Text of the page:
Most research focuses on generalization or the assumption of a single linguistic framework. Rios, however, will apply grant funding to develop NLP models specific to geographic populations, ethnic communities, and other population-specific groups.
“NLP is about developing tools to understand language, but we don’t have language without people,” explained Rios, who is also associate director of UTSA’s Cyber Center for Security and Analytics. . “My specific goal is to develop NLP tools for biomedical and social applications, which I believe can have real impact and hopefully improve people’s lives.”
The Rios project has three goals: to determine methods to detect correlations between community language and NLP model performance; develop a tool to help community leaders find the potential harms of specific NLP models and help them decide if those harms are relevant to that community; and to find processes and opportunities to improve the performance of the NLP model.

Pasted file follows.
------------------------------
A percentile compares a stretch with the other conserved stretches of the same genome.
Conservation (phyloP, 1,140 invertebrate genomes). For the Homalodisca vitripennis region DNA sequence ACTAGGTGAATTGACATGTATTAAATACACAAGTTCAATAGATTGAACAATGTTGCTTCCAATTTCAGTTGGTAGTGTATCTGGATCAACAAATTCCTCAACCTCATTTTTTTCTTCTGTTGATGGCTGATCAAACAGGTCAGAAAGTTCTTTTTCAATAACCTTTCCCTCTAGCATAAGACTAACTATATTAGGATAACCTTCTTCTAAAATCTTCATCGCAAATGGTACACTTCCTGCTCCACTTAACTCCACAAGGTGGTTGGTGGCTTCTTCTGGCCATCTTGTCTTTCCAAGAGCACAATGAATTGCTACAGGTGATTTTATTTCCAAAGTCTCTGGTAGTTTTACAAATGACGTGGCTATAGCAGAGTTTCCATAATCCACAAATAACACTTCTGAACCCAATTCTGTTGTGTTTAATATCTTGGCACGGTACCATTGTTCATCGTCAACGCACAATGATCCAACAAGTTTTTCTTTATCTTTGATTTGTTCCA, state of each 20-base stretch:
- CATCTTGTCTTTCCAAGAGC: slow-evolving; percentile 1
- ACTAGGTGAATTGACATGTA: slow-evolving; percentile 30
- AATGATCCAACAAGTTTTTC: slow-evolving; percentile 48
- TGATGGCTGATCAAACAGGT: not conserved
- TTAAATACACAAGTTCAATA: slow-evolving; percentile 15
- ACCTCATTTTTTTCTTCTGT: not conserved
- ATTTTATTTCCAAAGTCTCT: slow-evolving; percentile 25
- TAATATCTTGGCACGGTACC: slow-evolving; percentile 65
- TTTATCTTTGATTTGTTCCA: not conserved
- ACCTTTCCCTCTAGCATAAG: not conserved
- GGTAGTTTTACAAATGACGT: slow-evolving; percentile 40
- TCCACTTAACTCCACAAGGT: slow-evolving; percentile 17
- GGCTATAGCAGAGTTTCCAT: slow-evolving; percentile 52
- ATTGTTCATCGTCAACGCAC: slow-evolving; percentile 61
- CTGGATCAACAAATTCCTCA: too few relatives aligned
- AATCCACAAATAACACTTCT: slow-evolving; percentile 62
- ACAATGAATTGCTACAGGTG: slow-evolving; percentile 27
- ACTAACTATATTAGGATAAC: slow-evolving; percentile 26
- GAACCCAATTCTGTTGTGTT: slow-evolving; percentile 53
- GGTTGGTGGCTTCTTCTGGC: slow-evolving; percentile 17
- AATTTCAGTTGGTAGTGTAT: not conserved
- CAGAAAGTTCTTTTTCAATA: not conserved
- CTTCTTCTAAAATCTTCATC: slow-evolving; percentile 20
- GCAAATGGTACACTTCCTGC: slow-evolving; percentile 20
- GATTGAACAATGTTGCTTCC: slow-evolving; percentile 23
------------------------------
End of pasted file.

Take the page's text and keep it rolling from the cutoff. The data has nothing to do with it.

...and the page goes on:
“I’m interested in understanding how these patterns can impact people and what biases exist within them,” Rios said. “There’s a lot of hype around NLP and artificial intelligence, but I think it’s important to avoid the hype and understand the potential damage caused by NLP models when deployed. “
Rios comes to this project with a background and multidisciplinary research interests in NLP, machine learning, and computational social sciences. He received his introduction to NLP during his doctoral program in computer science at the University of Kentucky, where his academic advisor was Ramakanth Kavuluru, experienced researcher in NLP. The many applications of NLP and its impact on people attracted Rios to the field.